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Cal Poly SLO faculty sounds off on hiring, salary gap 

A rift between faculty at Cal Poly and the university’s administration over salary and hiring reared its combative head in public on May 5.

That was when the school’s academic senate met and passed a resolution to address concerns over the university’s increased spending on well-paid management positions, while hiring and pay for faculty languished.

click to enlarge RESOLUTION PASSED:  Members of the Cal Poly Academic Senate overwhelmingly passed a resolution calling on the university to rein in spending on administrative hiring and salaries. - PHOTO BY KAORI FUNAHASHI
  • PHOTO BY KAORI FUNAHASHI
  • RESOLUTION PASSED: Members of the Cal Poly Academic Senate overwhelmingly passed a resolution calling on the university to rein in spending on administrative hiring and salaries.

Speaking at the meeting, several faculty members referred to the university’s administrative costs as “expensive,” “bloated,” and “inefficient.” The resolution passed overwhelmingly, with just a single member of the senate voting against it.

“I think it sends a very strong message,” said Manzar Foroohar, a history professor with the university’s school of liberal arts and the member of the academic senate who penned the resolution.

According to California State University system human resources data included with the resolution, the number of full-time employees in management at Cal Poly grew by 37 percent between 2007 and 2014. Data from a recent report on the CSU system’s salary and staffing priorities by the California Faculty Association titled “Race to the Bottom” indicated that Cal Poly had a 55 percent increase in full-time managers and supervisors between 2004 and 2014, compared to just a 6 percent increase for tenure-track and tenured faculty.

In addition to hiring more managers, supervisors, and administrators, Foroohar and other faculty members also raised concerns about the widening gap in pay. Data from the CTA’s report, which was not included in the resolution, also indicated that full-time faculty salary at the university grew just 9 percent between 2004 and 2014. That’s compared to 22 percent for managers and supervisors during the same time period.

“All available data points to a budget process favoring the recruitment and retention of highly paid administrators versus recruitment of highly qualified faculty and staff,” the resolution read.

Some at the meeting raised alarm that the cost of the management hires and their salaries was being passed on to students. According to data collected and analyzed by The Sacramento Bee (also included with the resolution), the university’s administrative cost per student was approximately $1,226.36 in 2014, far more than other CSU system schools.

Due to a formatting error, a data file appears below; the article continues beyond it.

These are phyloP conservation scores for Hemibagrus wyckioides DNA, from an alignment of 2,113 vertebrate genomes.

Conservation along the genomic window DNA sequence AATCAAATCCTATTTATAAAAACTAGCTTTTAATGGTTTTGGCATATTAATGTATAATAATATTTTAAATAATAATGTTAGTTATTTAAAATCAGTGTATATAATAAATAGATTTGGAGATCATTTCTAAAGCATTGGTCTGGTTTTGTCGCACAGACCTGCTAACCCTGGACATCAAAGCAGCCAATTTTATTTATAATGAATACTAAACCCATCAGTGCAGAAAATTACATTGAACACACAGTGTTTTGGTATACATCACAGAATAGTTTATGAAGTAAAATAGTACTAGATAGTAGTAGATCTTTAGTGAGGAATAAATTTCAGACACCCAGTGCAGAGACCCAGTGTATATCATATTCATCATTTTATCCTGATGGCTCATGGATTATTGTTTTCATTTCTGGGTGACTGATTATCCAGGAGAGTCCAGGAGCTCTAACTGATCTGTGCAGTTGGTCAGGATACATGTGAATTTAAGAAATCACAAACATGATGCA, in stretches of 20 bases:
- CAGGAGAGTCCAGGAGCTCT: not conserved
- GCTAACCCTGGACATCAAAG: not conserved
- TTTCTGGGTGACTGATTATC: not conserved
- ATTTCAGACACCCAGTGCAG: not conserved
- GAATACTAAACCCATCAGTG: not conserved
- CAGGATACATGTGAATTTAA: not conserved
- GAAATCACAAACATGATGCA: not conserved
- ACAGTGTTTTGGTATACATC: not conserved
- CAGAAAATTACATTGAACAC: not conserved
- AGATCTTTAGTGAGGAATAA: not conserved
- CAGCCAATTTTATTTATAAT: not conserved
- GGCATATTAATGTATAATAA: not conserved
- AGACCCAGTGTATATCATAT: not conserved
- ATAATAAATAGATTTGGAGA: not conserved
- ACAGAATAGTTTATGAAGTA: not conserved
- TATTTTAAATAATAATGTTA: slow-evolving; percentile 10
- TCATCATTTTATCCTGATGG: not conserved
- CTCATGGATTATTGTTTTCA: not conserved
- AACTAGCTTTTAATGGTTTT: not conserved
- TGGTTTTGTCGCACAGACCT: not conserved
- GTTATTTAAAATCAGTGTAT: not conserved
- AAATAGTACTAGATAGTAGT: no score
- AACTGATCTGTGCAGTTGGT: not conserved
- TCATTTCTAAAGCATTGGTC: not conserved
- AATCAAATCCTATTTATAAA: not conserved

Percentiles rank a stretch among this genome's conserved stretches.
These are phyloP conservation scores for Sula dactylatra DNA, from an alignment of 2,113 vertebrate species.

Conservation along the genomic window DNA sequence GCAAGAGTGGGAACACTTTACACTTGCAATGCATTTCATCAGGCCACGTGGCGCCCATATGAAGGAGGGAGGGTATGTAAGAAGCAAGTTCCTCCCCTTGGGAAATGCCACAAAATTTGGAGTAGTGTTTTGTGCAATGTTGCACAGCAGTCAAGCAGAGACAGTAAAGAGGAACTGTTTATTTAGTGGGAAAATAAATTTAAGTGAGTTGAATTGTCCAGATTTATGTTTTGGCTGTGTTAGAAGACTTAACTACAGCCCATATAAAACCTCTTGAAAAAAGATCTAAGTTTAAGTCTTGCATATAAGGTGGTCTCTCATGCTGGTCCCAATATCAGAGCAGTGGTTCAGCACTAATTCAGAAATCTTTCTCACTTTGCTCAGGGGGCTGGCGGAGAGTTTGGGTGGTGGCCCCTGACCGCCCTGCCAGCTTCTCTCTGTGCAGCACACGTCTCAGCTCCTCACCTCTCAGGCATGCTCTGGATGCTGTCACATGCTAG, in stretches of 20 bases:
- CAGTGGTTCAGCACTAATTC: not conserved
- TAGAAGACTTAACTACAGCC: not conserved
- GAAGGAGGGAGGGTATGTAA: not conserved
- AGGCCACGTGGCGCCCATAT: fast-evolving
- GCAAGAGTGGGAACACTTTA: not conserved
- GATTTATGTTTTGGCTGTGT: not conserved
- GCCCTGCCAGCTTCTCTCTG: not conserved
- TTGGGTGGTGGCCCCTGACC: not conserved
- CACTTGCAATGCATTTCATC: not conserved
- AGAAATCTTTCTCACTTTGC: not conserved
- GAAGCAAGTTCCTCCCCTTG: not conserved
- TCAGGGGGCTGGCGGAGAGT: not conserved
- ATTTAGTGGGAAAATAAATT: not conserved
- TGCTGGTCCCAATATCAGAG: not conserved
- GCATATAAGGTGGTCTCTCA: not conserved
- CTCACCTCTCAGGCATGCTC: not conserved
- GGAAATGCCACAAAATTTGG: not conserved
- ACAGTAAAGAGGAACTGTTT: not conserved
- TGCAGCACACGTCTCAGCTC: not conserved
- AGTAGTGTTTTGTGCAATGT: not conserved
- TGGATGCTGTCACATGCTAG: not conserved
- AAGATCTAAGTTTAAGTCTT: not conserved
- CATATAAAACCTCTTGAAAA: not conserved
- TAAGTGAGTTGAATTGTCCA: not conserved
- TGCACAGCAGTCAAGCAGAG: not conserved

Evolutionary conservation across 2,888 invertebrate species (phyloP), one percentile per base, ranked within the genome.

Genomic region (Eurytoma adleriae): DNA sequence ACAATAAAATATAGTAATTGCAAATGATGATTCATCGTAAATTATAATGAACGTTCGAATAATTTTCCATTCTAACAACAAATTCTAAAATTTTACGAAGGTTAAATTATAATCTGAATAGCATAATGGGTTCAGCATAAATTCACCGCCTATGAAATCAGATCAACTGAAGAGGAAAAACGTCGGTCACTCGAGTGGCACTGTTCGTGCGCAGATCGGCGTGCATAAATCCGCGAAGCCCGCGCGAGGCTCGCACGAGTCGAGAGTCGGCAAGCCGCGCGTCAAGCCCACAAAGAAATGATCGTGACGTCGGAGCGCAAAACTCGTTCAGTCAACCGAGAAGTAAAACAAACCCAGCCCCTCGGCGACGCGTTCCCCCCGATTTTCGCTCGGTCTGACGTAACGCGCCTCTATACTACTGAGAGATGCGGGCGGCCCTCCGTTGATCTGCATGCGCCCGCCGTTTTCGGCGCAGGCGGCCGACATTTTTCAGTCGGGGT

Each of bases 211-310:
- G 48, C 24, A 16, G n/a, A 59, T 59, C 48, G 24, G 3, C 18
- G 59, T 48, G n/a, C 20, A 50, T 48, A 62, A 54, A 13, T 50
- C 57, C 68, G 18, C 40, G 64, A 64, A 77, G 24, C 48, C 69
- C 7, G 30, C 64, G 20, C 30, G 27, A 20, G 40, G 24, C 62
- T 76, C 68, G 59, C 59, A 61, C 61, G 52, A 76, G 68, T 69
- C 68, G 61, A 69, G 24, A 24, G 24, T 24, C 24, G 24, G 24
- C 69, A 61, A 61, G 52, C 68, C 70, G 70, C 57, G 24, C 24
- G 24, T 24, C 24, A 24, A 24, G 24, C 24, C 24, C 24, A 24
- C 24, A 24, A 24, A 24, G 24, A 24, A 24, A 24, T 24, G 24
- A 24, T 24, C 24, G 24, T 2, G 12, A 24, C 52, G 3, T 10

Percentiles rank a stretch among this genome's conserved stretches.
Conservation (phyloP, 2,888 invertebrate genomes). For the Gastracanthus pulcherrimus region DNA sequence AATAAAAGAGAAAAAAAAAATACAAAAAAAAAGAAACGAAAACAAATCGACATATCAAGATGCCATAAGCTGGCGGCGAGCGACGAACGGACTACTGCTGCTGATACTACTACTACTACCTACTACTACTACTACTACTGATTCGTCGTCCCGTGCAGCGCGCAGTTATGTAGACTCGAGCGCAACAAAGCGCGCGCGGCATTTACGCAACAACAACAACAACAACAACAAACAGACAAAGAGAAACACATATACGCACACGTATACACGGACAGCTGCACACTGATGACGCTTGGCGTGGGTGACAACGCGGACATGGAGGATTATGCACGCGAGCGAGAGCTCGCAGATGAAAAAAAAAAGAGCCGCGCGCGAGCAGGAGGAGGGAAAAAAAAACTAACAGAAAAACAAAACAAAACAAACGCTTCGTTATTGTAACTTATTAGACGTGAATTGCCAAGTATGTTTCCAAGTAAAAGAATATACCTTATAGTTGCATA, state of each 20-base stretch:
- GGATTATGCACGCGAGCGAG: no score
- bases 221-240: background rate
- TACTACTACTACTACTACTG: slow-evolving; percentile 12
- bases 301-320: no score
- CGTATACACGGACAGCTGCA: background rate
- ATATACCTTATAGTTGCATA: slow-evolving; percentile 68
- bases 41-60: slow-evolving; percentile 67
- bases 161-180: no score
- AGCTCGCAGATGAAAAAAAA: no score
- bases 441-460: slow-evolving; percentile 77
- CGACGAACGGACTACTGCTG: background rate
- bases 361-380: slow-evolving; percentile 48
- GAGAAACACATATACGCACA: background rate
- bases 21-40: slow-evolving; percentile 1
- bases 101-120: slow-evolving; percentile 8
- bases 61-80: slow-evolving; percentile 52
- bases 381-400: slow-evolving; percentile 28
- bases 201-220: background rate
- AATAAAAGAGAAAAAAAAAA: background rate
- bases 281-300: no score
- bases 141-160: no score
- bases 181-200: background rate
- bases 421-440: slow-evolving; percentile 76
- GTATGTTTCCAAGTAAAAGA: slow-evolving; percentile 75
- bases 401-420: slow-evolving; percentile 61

“[Students] pay more, they are getting less, and I am seeing higher administrative costs,” said senate member Belinda Morrill.

The recommendations of the resolution called for a moratorium on new management positions until the number of tenure-track faculty members is increased and the university’s student-to-faculty ratio is reduced to 18-to-1.

It also recommended that future raises for management positions not exceed the average percentage of general salary increases for faculty and staff and that state allocations for the university’s administrative budget not exceed the instructional budget.

Finally, the resolution demands that salary and raises for management positions be posted prominently on Cal Poly’s website and that the university follow a “transparent” budget process in consultation with staff and faculty.

While strongly worded, the resolution is simply a recommendation. Speaking at the meeting after the resolution was passed, Cal Poly President Jeffrey Armstrong said he was very aware of the concerns and was open to having a dialogue on the issue. He called for “aggressive transparency.”

“I know that some of you believe I don’t understand … but we are working hard, and we have the same goals,” Armstrong said.

Armstrong questioned the data provided at the meeting on management hires, noting that the numbers might include staff that were moved into management positions and were serving students.

“There are people in those totals that are helping students,” he said.

Armstrong said he would look at creating a group that would provide advice and ideas on the university’s budgeting on an ongoing basis and promised to “redouble” efforts to look at the university’s efficiency.

“Let’s continue the dialogue,” he said.

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